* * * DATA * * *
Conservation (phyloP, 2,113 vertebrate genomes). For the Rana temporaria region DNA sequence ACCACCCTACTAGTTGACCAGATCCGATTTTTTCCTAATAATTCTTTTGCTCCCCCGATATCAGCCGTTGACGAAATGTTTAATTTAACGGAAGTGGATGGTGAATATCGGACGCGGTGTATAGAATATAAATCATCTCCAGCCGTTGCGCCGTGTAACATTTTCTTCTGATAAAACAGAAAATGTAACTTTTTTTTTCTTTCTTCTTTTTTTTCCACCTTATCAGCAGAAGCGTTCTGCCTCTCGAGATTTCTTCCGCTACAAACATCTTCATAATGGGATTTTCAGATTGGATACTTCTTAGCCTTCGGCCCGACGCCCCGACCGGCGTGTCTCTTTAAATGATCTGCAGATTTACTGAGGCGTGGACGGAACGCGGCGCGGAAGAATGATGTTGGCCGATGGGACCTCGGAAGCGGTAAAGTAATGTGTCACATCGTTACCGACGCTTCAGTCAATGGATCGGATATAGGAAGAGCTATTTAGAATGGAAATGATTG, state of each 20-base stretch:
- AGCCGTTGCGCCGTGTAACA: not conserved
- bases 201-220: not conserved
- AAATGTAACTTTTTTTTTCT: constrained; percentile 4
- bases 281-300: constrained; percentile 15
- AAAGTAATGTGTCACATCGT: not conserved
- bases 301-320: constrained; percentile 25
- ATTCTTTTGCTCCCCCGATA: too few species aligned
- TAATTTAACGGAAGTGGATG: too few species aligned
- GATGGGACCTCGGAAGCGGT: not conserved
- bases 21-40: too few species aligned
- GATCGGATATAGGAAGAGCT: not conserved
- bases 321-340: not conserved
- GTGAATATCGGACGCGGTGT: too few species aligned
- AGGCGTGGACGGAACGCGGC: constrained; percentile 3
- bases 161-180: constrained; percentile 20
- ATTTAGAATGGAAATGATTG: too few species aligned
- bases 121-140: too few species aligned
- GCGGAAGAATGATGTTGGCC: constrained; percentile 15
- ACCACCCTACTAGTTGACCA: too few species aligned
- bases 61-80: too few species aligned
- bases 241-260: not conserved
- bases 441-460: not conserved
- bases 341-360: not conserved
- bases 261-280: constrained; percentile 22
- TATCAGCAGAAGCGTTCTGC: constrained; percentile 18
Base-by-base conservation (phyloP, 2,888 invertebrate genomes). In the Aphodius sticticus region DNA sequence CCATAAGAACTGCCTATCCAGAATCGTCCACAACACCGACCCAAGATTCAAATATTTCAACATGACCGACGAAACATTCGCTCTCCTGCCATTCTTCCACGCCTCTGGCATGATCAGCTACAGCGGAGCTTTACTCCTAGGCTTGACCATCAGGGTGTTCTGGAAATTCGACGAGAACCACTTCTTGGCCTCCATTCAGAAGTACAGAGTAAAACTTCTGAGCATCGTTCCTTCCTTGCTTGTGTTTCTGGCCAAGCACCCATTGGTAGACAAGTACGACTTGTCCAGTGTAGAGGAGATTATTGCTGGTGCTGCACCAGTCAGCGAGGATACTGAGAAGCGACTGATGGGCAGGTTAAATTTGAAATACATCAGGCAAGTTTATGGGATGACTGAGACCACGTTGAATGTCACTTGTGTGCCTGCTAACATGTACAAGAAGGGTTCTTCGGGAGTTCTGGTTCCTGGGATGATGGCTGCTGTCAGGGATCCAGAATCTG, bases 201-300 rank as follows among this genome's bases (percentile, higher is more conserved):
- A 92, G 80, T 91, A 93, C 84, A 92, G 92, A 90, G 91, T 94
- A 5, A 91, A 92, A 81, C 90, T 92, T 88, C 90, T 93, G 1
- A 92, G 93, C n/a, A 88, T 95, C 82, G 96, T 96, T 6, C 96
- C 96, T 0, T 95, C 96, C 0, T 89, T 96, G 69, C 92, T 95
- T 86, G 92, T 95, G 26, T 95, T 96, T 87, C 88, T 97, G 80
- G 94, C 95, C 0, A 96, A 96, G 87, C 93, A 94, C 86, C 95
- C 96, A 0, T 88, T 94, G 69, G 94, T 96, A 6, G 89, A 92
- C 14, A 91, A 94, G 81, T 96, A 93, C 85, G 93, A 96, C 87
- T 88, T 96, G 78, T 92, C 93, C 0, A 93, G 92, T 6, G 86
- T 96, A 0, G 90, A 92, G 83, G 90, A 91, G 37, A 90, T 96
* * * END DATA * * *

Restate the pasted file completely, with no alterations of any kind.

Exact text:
Conservation (phyloP, 2,113 vertebrate genomes). For the Rana temporaria region DNA sequence ACCACCCTACTAGTTGACCAGATCCGATTTTTTCCTAATAATTCTTTTGCTCCCCCGATATCAGCCGTTGACGAAATGTTTAATTTAACGGAAGTGGATGGTGAATATCGGACGCGGTGTATAGAATATAAATCATCTCCAGCCGTTGCGCCGTGTAACATTTTCTTCTGATAAAACAGAAAATGTAACTTTTTTTTTCTTTCTTCTTTTTTTTCCACCTTATCAGCAGAAGCGTTCTGCCTCTCGAGATTTCTTCCGCTACAAACATCTTCATAATGGGATTTTCAGATTGGATACTTCTTAGCCTTCGGCCCGACGCCCCGACCGGCGTGTCTCTTTAAATGATCTGCAGATTTACTGAGGCGTGGACGGAACGCGGCGCGGAAGAATGATGTTGGCCGATGGGACCTCGGAAGCGGTAAAGTAATGTGTCACATCGTTACCGACGCTTCAGTCAATGGATCGGATATAGGAAGAGCTATTTAGAATGGAAATGATTG, state of each 20-base stretch:
- AGCCGTTGCGCCGTGTAACA: not conserved
- bases 201-220: not conserved
- AAATGTAACTTTTTTTTTCT: constrained; percentile 4
- bases 281-300: constrained; percentile 15
- AAAGTAATGTGTCACATCGT: not conserved
- bases 301-320: constrained; percentile 25
- ATTCTTTTGCTCCCCCGATA: too few species aligned
- TAATTTAACGGAAGTGGATG: too few species aligned
- GATGGGACCTCGGAAGCGGT: not conserved
- bases 21-40: too few species aligned
- GATCGGATATAGGAAGAGCT: not conserved
- bases 321-340: not conserved
- GTGAATATCGGACGCGGTGT: too few species aligned
- AGGCGTGGACGGAACGCGGC: constrained; percentile 3
- bases 161-180: constrained; percentile 20
- ATTTAGAATGGAAATGATTG: too few species aligned
- bases 121-140: too few species aligned
- GCGGAAGAATGATGTTGGCC: constrained; percentile 15
- ACCACCCTACTAGTTGACCA: too few species aligned
- bases 61-80: too few species aligned
- bases 241-260: not conserved
- bases 441-460: not conserved
- bases 341-360: not conserved
- bases 261-280: constrained; percentile 22
- TATCAGCAGAAGCGTTCTGC: constrained; percentile 18
Base-by-base conservation (phyloP, 2,888 invertebrate genomes). In the Aphodius sticticus region DNA sequence CCATAAGAACTGCCTATCCAGAATCGTCCACAACACCGACCCAAGATTCAAATATTTCAACATGACCGACGAAACATTCGCTCTCCTGCCATTCTTCCACGCCTCTGGCATGATCAGCTACAGCGGAGCTTTACTCCTAGGCTTGACCATCAGGGTGTTCTGGAAATTCGACGAGAACCACTTCTTGGCCTCCATTCAGAAGTACAGAGTAAAACTTCTGAGCATCGTTCCTTCCTTGCTTGTGTTTCTGGCCAAGCACCCATTGGTAGACAAGTACGACTTGTCCAGTGTAGAGGAGATTATTGCTGGTGCTGCACCAGTCAGCGAGGATACTGAGAAGCGACTGATGGGCAGGTTAAATTTGAAATACATCAGGCAAGTTTATGGGATGACTGAGACCACGTTGAATGTCACTTGTGTGCCTGCTAACATGTACAAGAAGGGTTCTTCGGGAGTTCTGGTTCCTGGGATGATGGCTGCTGTCAGGGATCCAGAATCTG, bases 201-300 rank as follows among this genome's bases (percentile, higher is more conserved):
- A 92, G 80, T 91, A 93, C 84, A 92, G 92, A 90, G 91, T 94
- A 5, A 91, A 92, A 81, C 90, T 92, T 88, C 90, T 93, G 1
- A 92, G 93, C n/a, A 88, T 95, C 82, G 96, T 96, T 6, C 96
- C 96, T 0, T 95, C 96, C 0, T 89, T 96, G 69, C 92, T 95
- T 86, G 92, T 95, G 26, T 95, T 96, T 87, C 88, T 97, G 80
- G 94, C 95, C 0, A 96, A 96, G 87, C 93, A 94, C 86, C 95
- C 96, A 0, T 88, T 94, G 69, G 94, T 96, A 6, G 89, A 92
- C 14, A 91, A 94, G 81, T 96, A 93, C 85, G 93, A 96, C 87
- T 88, T 96, G 78, T 92, C 93, C 0, A 93, G 92, T 6, G 86
- T 96, A 0, G 90, A 92, G 83, G 90, A 91, G 37, A 90, T 96